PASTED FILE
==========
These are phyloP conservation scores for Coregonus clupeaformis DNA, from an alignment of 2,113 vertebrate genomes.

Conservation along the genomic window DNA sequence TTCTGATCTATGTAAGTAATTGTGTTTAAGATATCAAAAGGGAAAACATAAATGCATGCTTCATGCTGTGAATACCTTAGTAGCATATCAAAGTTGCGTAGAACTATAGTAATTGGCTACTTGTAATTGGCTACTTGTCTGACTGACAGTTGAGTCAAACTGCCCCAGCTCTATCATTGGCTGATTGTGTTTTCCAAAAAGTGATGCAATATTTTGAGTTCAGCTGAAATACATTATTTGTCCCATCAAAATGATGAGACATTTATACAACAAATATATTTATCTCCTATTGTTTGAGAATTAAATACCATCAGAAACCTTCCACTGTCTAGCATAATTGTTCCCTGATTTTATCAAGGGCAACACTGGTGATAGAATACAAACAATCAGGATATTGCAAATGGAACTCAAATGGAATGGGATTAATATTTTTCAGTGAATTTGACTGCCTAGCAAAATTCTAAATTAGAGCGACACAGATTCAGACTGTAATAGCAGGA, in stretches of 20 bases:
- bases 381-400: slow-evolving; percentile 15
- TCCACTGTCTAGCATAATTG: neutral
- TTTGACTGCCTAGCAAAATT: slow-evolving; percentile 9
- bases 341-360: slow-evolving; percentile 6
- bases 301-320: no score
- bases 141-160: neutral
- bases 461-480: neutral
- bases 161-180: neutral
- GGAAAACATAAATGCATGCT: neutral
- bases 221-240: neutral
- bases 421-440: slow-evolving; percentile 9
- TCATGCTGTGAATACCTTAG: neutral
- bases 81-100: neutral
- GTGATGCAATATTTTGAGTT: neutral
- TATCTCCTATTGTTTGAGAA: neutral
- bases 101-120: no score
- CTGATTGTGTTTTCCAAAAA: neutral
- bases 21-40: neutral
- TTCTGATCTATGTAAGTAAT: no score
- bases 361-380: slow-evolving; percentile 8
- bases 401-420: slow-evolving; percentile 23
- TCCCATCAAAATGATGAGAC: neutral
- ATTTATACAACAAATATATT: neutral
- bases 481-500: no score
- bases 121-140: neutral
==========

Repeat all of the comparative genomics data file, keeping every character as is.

These are phyloP conservation scores for Coregonus clupeaformis DNA, from an alignment of 2,113 vertebrate genomes.

Conservation along the genomic window DNA sequence TTCTGATCTATGTAAGTAATTGTGTTTAAGATATCAAAAGGGAAAACATAAATGCATGCTTCATGCTGTGAATACCTTAGTAGCATATCAAAGTTGCGTAGAACTATAGTAATTGGCTACTTGTAATTGGCTACTTGTCTGACTGACAGTTGAGTCAAACTGCCCCAGCTCTATCATTGGCTGATTGTGTTTTCCAAAAAGTGATGCAATATTTTGAGTTCAGCTGAAATACATTATTTGTCCCATCAAAATGATGAGACATTTATACAACAAATATATTTATCTCCTATTGTTTGAGAATTAAATACCATCAGAAACCTTCCACTGTCTAGCATAATTGTTCCCTGATTTTATCAAGGGCAACACTGGTGATAGAATACAAACAATCAGGATATTGCAAATGGAACTCAAATGGAATGGGATTAATATTTTTCAGTGAATTTGACTGCCTAGCAAAATTCTAAATTAGAGCGACACAGATTCAGACTGTAATAGCAGGA, in stretches of 20 bases:
- bases 381-400: slow-evolving; percentile 15
- TCCACTGTCTAGCATAATTG: neutral
- TTTGACTGCCTAGCAAAATT: slow-evolving; percentile 9
- bases 341-360: slow-evolving; percentile 6
- bases 301-320: no score
- bases 141-160: neutral
- bases 461-480: neutral
- bases 161-180: neutral
- GGAAAACATAAATGCATGCT: neutral
- bases 221-240: neutral
- bases 421-440: slow-evolving; percentile 9
- TCATGCTGTGAATACCTTAG: neutral
- bases 81-100: neutral
- GTGATGCAATATTTTGAGTT: neutral
- TATCTCCTATTGTTTGAGAA: neutral
- bases 101-120: no score
- CTGATTGTGTTTTCCAAAAA: neutral
- bases 21-40: neutral
- TTCTGATCTATGTAAGTAAT: no score
- bases 361-380: slow-evolving; percentile 8
- bases 401-420: slow-evolving; percentile 23
- TCCCATCAAAATGATGAGAC: neutral
- ATTTATACAACAAATATATT: neutral
- bases 481-500: no score
- bases 121-140: neutral